Dare Dreamer by Ron Dawson
Editor’s Note: This is part 1 of a 3-part series I plan to write on FCPX. Part 2 will cover what to watch out for. Part 3 will be a short post on workflow.
One other thing. I wrote this review because a lot of reviews I’ve read were either passionate filmmakers pissed off (therefore biased against writing an objective review), veteran editors who have a financial incentive for you to get FCPX, or objective journalists who, although they liked the program, didn’t really learn how to use it properly. I’m none of those things. I have no financial incentive whatsoever. Just a sincere desire to help the industry. Those of you who know me and this blog know that I like to get down to brass tacks and not let personal feelings get in the way of making a good decision for your BUSINESS. That’s what this series is about. Will FCPX be a good choice for your business or career as a filmmaker. But, there is just enough commentary to satisfy the creative in you as well.
I first took film and video production courses the summer of 1992. Back then we used LINEAR, tape to tape editors. Ugh! What a pain. Over the years since then I’ve used Media 100, iMovie, and eventually Final Cut Pro 1.0. For the past eleven years I’ve been a die-hard FCP user. And I, like many FCP editors, were waiting with bated breath for Apple to release an update.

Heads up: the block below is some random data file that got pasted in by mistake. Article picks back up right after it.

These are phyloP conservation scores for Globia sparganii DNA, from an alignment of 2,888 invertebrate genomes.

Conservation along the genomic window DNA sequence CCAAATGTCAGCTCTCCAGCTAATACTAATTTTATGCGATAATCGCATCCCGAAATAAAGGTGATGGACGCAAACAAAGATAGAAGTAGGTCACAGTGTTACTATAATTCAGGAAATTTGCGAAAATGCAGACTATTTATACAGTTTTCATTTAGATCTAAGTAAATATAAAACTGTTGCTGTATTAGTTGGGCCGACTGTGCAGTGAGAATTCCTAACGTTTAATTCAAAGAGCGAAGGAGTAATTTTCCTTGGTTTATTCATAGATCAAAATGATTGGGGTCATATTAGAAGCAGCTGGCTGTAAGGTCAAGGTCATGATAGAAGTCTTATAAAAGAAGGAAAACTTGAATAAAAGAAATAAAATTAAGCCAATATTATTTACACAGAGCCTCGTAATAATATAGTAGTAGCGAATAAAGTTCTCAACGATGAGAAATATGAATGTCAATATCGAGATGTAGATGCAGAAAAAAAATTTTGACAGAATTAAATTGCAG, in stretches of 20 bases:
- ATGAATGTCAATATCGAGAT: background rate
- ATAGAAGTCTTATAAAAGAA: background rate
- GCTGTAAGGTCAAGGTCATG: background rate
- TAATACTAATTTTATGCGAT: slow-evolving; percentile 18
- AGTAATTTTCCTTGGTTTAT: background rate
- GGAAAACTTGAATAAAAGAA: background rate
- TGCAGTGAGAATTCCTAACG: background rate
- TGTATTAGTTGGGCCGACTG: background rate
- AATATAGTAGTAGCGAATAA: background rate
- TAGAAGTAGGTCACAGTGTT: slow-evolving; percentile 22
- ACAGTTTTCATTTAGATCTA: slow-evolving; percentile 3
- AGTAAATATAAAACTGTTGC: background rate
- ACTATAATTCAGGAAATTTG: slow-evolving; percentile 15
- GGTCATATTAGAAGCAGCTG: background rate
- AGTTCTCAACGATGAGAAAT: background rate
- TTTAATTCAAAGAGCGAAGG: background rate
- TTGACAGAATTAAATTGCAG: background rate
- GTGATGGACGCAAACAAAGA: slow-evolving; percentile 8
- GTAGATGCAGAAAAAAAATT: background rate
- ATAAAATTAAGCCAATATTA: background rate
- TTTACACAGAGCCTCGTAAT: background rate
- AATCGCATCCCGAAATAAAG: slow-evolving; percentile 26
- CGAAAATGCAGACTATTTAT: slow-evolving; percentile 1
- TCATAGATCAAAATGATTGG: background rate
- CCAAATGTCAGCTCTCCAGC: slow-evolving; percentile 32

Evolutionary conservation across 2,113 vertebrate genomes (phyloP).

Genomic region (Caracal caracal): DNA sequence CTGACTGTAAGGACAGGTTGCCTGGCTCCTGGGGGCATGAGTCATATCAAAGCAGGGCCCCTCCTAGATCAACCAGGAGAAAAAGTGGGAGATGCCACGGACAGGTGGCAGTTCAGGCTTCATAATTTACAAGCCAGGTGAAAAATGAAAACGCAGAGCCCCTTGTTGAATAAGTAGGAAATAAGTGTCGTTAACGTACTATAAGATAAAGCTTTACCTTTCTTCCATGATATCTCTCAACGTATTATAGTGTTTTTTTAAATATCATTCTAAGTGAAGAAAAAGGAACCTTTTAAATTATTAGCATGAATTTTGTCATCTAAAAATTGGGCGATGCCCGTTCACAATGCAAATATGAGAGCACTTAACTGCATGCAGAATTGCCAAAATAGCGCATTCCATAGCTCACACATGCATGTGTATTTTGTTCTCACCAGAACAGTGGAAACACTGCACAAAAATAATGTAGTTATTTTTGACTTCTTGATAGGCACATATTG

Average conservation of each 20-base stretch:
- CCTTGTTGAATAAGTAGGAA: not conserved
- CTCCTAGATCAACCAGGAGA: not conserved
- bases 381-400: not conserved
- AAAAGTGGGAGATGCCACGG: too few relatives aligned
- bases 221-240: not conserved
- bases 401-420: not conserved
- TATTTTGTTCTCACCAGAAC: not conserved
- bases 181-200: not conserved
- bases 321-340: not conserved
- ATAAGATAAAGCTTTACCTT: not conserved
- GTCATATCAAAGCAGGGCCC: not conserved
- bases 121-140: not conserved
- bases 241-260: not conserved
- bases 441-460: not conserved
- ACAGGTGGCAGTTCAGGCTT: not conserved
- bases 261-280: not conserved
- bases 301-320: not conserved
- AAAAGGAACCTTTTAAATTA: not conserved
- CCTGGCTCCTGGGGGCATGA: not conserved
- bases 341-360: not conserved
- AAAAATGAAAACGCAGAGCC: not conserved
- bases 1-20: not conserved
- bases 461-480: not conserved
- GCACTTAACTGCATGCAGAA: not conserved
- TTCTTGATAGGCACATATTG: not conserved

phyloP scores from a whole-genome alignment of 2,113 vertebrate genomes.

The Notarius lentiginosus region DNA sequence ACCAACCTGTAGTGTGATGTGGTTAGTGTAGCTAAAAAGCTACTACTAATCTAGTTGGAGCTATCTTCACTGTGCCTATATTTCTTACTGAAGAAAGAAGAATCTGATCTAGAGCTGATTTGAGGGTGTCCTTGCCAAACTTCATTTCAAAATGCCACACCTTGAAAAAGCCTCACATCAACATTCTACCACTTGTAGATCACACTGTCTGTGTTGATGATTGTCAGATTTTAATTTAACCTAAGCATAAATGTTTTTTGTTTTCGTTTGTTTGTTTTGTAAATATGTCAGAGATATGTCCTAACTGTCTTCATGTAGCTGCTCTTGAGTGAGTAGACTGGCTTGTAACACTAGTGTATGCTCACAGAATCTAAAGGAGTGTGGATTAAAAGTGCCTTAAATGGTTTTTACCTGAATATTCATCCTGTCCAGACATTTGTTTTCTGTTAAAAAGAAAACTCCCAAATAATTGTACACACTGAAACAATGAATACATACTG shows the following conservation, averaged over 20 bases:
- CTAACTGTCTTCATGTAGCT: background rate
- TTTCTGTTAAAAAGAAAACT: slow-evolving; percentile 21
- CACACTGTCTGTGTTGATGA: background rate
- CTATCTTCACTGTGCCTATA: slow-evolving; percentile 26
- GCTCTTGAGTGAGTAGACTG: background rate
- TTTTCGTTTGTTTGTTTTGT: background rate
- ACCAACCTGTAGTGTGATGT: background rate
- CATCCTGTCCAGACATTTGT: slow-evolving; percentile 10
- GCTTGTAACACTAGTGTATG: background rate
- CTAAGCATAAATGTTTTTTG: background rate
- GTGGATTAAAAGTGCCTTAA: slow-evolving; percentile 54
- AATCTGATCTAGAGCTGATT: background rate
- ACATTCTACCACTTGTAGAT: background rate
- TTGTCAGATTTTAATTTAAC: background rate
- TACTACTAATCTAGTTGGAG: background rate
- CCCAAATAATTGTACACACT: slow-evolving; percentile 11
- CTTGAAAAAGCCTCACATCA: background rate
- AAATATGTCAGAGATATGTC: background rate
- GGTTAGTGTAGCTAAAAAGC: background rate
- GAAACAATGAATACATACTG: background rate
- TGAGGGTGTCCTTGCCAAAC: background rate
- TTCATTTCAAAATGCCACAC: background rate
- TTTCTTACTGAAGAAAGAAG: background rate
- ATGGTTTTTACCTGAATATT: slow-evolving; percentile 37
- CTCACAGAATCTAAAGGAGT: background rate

Then in the spring of 2011 Apple released Final Cut Pro X (FCPX) and the response was disastrous. Professional editors and other filmmakers who had made FCP their NLE (non-linear editor) of choice for many years felt like Apple betrayed them. A ton of key professional features were missing. A whole new paradigm for editing was created. And perhaps the most egregious thing…it looked like iMovie! In fact, that’s what it was called. “iMovie on steroids!” The backlash was so significant, Conan O’Brien had his editors made a funny spoof video about it. (Think about that. A late night comedic host poked fun at a professional NLE as a skit aimed at the general audience.)
But a funny thing happened along the way. Apple started releasing updates. Some of those missing features were eventually added back. Now, almost two years later, there have been seven updates to the program. On top of that, Apple even created a fully functional 30-day trial (something Apple has never done with pro software, as far as I know.) But have the updates been enough? read more...